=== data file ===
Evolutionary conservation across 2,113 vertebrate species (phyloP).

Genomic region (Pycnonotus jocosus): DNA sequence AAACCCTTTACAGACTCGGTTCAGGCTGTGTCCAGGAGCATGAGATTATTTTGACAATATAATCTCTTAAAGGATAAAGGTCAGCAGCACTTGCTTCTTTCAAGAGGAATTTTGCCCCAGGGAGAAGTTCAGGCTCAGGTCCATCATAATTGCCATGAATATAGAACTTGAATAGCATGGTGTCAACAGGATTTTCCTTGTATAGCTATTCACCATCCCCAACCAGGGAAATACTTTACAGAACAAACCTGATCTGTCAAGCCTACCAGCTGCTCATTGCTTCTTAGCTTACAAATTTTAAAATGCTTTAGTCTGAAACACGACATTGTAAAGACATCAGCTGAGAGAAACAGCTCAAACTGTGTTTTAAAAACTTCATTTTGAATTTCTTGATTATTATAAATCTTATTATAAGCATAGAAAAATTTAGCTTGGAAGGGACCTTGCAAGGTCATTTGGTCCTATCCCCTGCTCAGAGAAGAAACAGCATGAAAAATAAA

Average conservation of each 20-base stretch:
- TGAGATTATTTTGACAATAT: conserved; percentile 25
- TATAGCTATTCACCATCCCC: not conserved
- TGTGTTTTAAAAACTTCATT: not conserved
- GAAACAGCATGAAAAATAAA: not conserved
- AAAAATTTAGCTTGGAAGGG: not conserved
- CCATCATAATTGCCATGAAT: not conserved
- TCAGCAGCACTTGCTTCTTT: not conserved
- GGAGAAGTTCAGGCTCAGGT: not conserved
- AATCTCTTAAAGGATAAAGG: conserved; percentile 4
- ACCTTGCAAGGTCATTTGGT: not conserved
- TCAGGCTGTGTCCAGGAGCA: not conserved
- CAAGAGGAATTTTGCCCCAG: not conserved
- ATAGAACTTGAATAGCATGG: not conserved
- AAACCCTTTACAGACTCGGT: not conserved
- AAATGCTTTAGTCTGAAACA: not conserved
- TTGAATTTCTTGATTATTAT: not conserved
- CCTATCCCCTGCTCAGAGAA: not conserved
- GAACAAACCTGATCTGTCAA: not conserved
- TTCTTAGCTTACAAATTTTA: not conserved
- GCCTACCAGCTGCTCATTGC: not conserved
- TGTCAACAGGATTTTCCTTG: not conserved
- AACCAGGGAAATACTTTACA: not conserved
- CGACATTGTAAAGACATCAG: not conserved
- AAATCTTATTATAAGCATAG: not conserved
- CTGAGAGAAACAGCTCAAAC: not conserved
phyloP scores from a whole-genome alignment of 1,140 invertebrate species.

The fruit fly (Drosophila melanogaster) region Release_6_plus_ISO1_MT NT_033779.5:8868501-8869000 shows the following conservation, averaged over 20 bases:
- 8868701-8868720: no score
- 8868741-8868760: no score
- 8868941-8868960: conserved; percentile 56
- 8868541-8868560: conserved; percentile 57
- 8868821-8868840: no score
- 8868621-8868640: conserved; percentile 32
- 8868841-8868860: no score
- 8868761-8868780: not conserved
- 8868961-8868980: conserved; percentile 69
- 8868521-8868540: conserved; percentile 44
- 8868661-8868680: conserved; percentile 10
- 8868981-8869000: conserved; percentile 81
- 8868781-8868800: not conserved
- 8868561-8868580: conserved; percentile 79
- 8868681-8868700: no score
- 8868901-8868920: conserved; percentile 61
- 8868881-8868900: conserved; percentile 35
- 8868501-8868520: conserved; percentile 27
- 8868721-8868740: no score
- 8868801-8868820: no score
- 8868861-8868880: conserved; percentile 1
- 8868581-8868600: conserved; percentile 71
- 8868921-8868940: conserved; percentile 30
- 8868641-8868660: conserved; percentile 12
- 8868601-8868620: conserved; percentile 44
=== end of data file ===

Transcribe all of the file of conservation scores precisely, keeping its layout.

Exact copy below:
Evolutionary conservation across 2,113 vertebrate species (phyloP).

Genomic region (Pycnonotus jocosus): DNA sequence AAACCCTTTACAGACTCGGTTCAGGCTGTGTCCAGGAGCATGAGATTATTTTGACAATATAATCTCTTAAAGGATAAAGGTCAGCAGCACTTGCTTCTTTCAAGAGGAATTTTGCCCCAGGGAGAAGTTCAGGCTCAGGTCCATCATAATTGCCATGAATATAGAACTTGAATAGCATGGTGTCAACAGGATTTTCCTTGTATAGCTATTCACCATCCCCAACCAGGGAAATACTTTACAGAACAAACCTGATCTGTCAAGCCTACCAGCTGCTCATTGCTTCTTAGCTTACAAATTTTAAAATGCTTTAGTCTGAAACACGACATTGTAAAGACATCAGCTGAGAGAAACAGCTCAAACTGTGTTTTAAAAACTTCATTTTGAATTTCTTGATTATTATAAATCTTATTATAAGCATAGAAAAATTTAGCTTGGAAGGGACCTTGCAAGGTCATTTGGTCCTATCCCCTGCTCAGAGAAGAAACAGCATGAAAAATAAA

Average conservation of each 20-base stretch:
- TGAGATTATTTTGACAATAT: conserved; percentile 25
- TATAGCTATTCACCATCCCC: not conserved
- TGTGTTTTAAAAACTTCATT: not conserved
- GAAACAGCATGAAAAATAAA: not conserved
- AAAAATTTAGCTTGGAAGGG: not conserved
- CCATCATAATTGCCATGAAT: not conserved
- TCAGCAGCACTTGCTTCTTT: not conserved
- GGAGAAGTTCAGGCTCAGGT: not conserved
- AATCTCTTAAAGGATAAAGG: conserved; percentile 4
- ACCTTGCAAGGTCATTTGGT: not conserved
- TCAGGCTGTGTCCAGGAGCA: not conserved
- CAAGAGGAATTTTGCCCCAG: not conserved
- ATAGAACTTGAATAGCATGG: not conserved
- AAACCCTTTACAGACTCGGT: not conserved
- AAATGCTTTAGTCTGAAACA: not conserved
- TTGAATTTCTTGATTATTAT: not conserved
- CCTATCCCCTGCTCAGAGAA: not conserved
- GAACAAACCTGATCTGTCAA: not conserved
- TTCTTAGCTTACAAATTTTA: not conserved
- GCCTACCAGCTGCTCATTGC: not conserved
- TGTCAACAGGATTTTCCTTG: not conserved
- AACCAGGGAAATACTTTACA: not conserved
- CGACATTGTAAAGACATCAG: not conserved
- AAATCTTATTATAAGCATAG: not conserved
- CTGAGAGAAACAGCTCAAAC: not conserved
phyloP scores from a whole-genome alignment of 1,140 invertebrate species.

The fruit fly (Drosophila melanogaster) region Release_6_plus_ISO1_MT NT_033779.5:8868501-8869000 shows the following conservation, averaged over 20 bases:
- 8868701-8868720: no score
- 8868741-8868760: no score
- 8868941-8868960: conserved; percentile 56
- 8868541-8868560: conserved; percentile 57
- 8868821-8868840: no score
- 8868621-8868640: conserved; percentile 32
- 8868841-8868860: no score
- 8868761-8868780: not conserved
- 8868961-8868980: conserved; percentile 69
- 8868521-8868540: conserved; percentile 44
- 8868661-8868680: conserved; percentile 10
- 8868981-8869000: conserved; percentile 81
- 8868781-8868800: not conserved
- 8868561-8868580: conserved; percentile 79
- 8868681-8868700: no score
- 8868901-8868920: conserved; percentile 61
- 8868881-8868900: conserved; percentile 35
- 8868501-8868520: conserved; percentile 27
- 8868721-8868740: no score
- 8868801-8868820: no score
- 8868861-8868880: conserved; percentile 1
- 8868581-8868600: conserved; percentile 71
- 8868921-8868940: conserved; percentile 30
- 8868641-8868660: conserved; percentile 12
- 8868601-8868620: conserved; percentile 44